Published since 1946
Lesser Prairie Chicken Listed
On November 24, 2022 the U.S. Fish and Wildlife Service (Service) published a final rule adding the Lesser Prairie Chicken (Tympanuchus pallidicinctus) (LPC) to the list of threatened and endangered species. The Service listed the Southern DPS which ranges in west Texas and New Mexico as endangered and the Northern DPS which ranges in northern Texas, western Oklahoma and Kansas, and southeastern Colorado as threatened. The listings are based on the Service’s determination that conservation efforts led by wildlife agencies in the LPC range states will not be sufficient to offset the ongoing loss and fragmentation of large, connected blocks of suitable grassland habitat due to causes that include, but are not limited to, energy development, conversion of grasslands to cropland, and woody vegetation encroachment into the species’ native grassland habitat.
The Service initially determined that the LPC was a candidate for listing under the Endangered Species Act in 1998, but did not take action to list the species at that time. The Service listed the LPC as threatened across its entire range in 2014, but that listing was vacated by a court ruling in 2015. In 2016, the Service received a petition to list the species as endangered across its range. In May 2021, the Service published a proposed rule that identified two DPSs and proposed listing one as endangered and one threatened. After reviewing public comments on the proposed rule and completing a species status assessment in March 2022, the Service concluded that the southern DPS was in danger of extinction and the northern DPS in danger of becoming endangered within the foreseeable future.
Over the past decade as the listing status of the LPC played out, the five range states, along with the Service and other partners, initiated numerous efforts to conserve LPC habitat. Two of the most significant of these efforts were development of a Range-Wide Conservation Plan in 2013, a Range-Wide Oil and Gas Candidate Conservation Agreement with Assurances (OGCCAA) in 2014, as well as multiple other Candidate Conservation Agreements with Assurances (CCAAs) and Habitat Conservation Plans. The Range-Wide Plan called for coordinated implementation of incentive-based landowner programs and implementation of a mitigation framework to reduce threats and provide resources for off-site conservation. The OGCCAA is administered by the Western Association of Fish and Wildlife Agencies and is designed to allow continued development of energy resources with minimal impacts to LPC habitat. According to a 2021 progress report, 111 active industry participants had enrolled 6,226,140 acres and contributed $1,731,750 under the CCAA resulting in 22 conservation properties and 115,414 acres of habitat unimpacted by development.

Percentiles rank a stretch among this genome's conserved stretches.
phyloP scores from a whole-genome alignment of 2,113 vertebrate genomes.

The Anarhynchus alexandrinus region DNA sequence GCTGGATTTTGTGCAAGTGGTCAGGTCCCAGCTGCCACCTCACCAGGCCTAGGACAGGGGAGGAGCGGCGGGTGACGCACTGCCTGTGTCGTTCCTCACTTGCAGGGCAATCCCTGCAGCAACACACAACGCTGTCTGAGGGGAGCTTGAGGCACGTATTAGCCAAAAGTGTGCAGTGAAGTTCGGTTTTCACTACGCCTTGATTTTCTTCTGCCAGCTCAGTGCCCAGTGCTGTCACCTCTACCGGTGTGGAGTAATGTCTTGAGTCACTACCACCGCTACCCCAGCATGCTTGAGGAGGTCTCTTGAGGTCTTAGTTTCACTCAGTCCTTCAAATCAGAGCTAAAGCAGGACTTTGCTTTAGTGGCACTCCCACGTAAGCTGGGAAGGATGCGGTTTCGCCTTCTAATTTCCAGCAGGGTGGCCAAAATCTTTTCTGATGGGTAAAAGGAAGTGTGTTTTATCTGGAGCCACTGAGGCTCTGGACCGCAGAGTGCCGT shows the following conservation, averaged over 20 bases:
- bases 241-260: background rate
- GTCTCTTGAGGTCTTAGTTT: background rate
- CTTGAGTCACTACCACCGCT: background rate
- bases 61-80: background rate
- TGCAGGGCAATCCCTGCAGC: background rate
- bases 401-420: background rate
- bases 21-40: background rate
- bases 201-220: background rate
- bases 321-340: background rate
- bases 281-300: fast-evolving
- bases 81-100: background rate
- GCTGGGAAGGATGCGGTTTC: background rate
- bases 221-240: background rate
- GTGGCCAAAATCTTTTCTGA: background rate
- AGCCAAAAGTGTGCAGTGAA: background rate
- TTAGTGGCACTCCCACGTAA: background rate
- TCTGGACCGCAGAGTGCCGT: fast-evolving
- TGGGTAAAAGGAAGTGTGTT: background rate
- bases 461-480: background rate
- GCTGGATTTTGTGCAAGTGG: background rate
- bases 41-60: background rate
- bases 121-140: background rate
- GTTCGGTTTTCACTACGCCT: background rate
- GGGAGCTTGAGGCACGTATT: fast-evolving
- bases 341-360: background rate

Despite ongoing conservation efforts, the Service found that resiliency of both DPSs was low and declining. In the Southern DPS, redundancy and representation are also low. In the Northern DPS, redundancy and genetic and environmental representation are currently higher, but modeling demonstrated that the pace of habitat loss is projected to outpace conservation, resulting in eventual extinction of this DPS as well, unless further protection is provided under the Endangered Species Act. Both DPSs have also suffered from the ongoing, long-term drought across the southwestern U.S.
In the listing decision, the Service included a 4(d) rule for the Northern DPS in response to concerns from states and livestock producers about the continuation of managed grazing. The Service found that managed grazing and prescribed fire can be valuable tools for maintaining grassland habitat preferred by LPCs and provided exemptions from prohibitions on take of LPC for routine agricultural activities on previously cultivated lands, use of prescribed fire for grassland management, and grazing under site-specific grazing management plans developed by a qualified party approved by the Service. In addition, oil and gas producers, renewable energy projects, and grazing enrolled under pre-existing CCAAs or Habitat Conservation Plans will be allowed to continue under the terms of those agreements or plans.
The listings and 4(d) rule will take effect January 24, 2023. Additional information about the listings is available here.